4 in 5 Australian businesses say that remote work is here to stay long term, even as offices reopen nationwide

  • A full 80% of Australian companies which permit employees to work remotely expect the trend to continue through the long-term.
  • New data from the Australian Bureau of Statistics suggests working remotely will linger after COVID-19 industry shutdowns made it a necessity.
  • 45% of firms which permit some level of remote working have reported an uptick in staff wellbeing.
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Three in ten Australian businesses currently allow staff to work remotely, and the clear majority of those firms expect the trend to continue in the long-term, according to new workforce data.

Fresh figures from the Australian Bureau of Statistics (ABS), released Friday, outline how companies are adapting to life after the pandemic shutdowns of 2020, and how many plan to turn a necessary measure into an established business practice.

One in five firms already permitted some form of teleworking before the COVID-19 crisis shuttered offices nationwide, the ABS said.

That figure peaked at four in ten in September last year, and has tapered off as government restrictions and occupancy limits allowed businesses to return to their pre-pandemic routines.

But not every company believes the old ways were best.

80% of firms which currently permit a portion of their workforce to clock in at home, at the cafe, or anywhere with a working internet connection believe the practice will carry on.

The figures come at a pivotal moment for remote working, which exploded in prominence in 2020.

Australia’s commercial real estate industry is pushing for a return to the physical workplace, saying it boosts workplace culture and stimulates nearby business.

Even the CEOs of Slack, Atlassian, and Zoom — three tech companies which powered the initial work-from-home transition — cede there are a host of unknowns associated with remote work: What will happen to company camaraderie? And will extended periods away from the peering eyes of colleagues encourage workers to work extreme hours, or hardly work at all?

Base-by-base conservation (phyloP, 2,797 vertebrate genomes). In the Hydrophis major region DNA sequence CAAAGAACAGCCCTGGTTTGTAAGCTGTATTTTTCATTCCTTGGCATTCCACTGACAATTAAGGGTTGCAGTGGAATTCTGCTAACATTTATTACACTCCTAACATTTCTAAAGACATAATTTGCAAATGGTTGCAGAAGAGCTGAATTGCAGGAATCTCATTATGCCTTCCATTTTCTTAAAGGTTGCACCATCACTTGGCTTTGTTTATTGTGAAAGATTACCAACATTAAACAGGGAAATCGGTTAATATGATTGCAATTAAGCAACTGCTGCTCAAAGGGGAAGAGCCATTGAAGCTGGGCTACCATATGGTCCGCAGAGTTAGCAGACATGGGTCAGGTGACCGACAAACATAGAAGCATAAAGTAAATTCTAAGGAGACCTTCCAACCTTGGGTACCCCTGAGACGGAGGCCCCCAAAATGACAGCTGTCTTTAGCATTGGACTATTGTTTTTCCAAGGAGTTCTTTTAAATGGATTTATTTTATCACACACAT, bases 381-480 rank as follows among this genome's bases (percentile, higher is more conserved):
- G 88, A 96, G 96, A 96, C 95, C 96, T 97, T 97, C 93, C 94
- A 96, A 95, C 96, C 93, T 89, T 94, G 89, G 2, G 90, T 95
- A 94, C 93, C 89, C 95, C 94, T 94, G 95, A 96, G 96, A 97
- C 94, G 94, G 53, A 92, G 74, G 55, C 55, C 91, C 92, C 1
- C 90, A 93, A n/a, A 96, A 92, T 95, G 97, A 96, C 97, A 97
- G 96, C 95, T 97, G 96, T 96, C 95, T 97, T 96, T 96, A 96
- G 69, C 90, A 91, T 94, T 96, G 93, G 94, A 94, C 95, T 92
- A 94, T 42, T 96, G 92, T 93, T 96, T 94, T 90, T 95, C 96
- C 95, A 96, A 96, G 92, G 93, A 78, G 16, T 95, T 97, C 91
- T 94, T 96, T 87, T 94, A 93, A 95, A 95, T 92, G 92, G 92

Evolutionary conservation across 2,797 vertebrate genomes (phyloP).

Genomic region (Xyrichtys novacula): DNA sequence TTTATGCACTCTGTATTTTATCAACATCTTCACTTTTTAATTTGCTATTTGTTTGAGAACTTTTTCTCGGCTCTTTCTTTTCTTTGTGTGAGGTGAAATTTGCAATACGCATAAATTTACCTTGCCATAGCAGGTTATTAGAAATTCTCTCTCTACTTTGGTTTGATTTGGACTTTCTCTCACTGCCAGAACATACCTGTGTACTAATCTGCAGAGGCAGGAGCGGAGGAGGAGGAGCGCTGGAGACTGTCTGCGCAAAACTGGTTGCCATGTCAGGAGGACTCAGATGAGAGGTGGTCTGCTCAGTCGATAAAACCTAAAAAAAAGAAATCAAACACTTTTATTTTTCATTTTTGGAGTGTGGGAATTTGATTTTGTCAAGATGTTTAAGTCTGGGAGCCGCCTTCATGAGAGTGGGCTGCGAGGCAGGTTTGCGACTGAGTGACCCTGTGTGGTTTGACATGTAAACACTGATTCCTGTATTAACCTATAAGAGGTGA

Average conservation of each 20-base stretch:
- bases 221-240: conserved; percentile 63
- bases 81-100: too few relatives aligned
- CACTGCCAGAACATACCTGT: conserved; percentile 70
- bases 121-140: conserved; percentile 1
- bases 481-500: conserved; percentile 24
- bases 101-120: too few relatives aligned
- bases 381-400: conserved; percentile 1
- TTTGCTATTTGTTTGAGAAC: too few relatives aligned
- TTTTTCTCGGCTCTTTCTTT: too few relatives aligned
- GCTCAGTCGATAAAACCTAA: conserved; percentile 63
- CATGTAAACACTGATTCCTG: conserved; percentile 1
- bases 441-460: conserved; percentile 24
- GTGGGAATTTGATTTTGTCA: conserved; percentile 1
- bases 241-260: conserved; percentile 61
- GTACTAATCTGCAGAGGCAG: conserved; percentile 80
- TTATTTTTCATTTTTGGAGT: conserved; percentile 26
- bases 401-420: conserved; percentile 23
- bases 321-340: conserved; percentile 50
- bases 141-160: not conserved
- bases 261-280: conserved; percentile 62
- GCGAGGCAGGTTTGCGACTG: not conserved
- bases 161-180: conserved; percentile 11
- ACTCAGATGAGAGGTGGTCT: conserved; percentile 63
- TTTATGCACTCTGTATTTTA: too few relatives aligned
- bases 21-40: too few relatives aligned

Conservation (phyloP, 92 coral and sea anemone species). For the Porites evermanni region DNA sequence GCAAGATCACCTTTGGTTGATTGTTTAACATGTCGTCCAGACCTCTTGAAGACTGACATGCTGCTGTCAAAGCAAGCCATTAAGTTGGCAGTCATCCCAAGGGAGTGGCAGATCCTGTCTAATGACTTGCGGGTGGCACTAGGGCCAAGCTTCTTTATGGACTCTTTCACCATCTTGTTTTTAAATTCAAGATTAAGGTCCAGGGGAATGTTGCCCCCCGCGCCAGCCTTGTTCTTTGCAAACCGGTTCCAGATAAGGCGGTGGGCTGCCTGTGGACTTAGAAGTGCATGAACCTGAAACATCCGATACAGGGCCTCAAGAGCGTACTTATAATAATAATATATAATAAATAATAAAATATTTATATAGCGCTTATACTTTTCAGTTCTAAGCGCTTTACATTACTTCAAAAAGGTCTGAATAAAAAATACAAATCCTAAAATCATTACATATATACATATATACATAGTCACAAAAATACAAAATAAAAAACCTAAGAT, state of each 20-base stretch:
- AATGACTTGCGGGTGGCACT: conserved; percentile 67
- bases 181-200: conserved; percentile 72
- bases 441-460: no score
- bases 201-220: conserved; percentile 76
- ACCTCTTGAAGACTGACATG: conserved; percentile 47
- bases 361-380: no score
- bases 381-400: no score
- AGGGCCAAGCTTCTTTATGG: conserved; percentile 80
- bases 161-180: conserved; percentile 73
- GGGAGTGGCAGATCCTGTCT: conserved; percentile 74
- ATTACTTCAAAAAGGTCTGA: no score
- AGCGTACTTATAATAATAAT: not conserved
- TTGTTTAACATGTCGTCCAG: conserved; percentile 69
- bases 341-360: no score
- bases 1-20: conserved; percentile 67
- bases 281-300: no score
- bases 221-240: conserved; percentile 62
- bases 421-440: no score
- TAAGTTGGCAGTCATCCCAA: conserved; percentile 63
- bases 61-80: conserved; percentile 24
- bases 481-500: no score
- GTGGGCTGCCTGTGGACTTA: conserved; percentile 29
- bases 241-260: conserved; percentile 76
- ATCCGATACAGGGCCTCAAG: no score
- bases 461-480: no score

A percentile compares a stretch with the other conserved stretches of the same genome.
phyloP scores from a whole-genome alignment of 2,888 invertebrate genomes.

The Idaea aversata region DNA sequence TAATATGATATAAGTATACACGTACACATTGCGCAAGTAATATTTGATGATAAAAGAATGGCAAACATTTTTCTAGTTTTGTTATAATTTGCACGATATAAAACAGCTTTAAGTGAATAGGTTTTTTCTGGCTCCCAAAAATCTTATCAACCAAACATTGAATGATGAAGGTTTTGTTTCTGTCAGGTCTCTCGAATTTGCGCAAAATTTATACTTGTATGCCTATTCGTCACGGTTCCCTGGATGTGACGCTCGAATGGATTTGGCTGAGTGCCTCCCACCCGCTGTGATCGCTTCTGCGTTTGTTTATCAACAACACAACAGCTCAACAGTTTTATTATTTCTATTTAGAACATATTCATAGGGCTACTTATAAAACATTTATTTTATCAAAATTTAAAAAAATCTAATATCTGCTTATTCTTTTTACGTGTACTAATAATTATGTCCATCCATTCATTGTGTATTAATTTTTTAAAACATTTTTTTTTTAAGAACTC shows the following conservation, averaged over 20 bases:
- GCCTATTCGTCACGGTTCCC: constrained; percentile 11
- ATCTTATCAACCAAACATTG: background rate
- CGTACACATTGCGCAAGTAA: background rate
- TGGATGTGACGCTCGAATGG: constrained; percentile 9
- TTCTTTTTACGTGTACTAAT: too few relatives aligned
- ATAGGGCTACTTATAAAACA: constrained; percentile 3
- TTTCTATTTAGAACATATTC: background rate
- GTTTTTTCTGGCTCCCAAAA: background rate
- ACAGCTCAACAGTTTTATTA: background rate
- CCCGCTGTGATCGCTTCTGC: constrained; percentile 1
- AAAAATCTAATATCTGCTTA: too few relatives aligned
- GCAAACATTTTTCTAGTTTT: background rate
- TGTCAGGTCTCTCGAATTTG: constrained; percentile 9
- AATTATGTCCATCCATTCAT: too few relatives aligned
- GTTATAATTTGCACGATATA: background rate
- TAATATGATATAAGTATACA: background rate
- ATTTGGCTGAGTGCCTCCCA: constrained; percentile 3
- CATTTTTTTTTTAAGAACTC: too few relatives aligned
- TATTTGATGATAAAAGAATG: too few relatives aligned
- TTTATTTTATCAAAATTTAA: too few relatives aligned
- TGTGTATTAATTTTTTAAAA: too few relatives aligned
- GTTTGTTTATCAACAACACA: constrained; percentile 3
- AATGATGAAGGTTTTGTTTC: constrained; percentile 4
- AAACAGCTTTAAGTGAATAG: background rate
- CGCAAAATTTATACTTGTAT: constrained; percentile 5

The ABS data goes some way to assuage those lingering concerns of burnout and workplace affinity.

A strong 45% of companies which permitted remote work reported an uptick in staff wellbeing, while a quarter said productivity had increased since the measures were introduced.

The findings do not spell out a total abandonment of the traditional workplace, and there is a clear bias in those figures towards industries which don’t strictly require on-site work.

In the Information and Telecommunications field, 10% of respondents said work-from-home arrangements would increase, and the Administration and Support Services sector followed a fraction behind.

But industries which may seem unsuitable for remote work have also latched onto the practice, suggesting the benefits have been acknowledged economy-wide: an impressive 19% of all mining firms which currently permit remote work expect it to continue, albeit at a reduced capacity.

For those who evangelise about the benefits of hybrid working arrangements, the figures will come as vindication. They show suggest remote work isn’t perfect for every circumstance, but neither is a workday confined to a central office.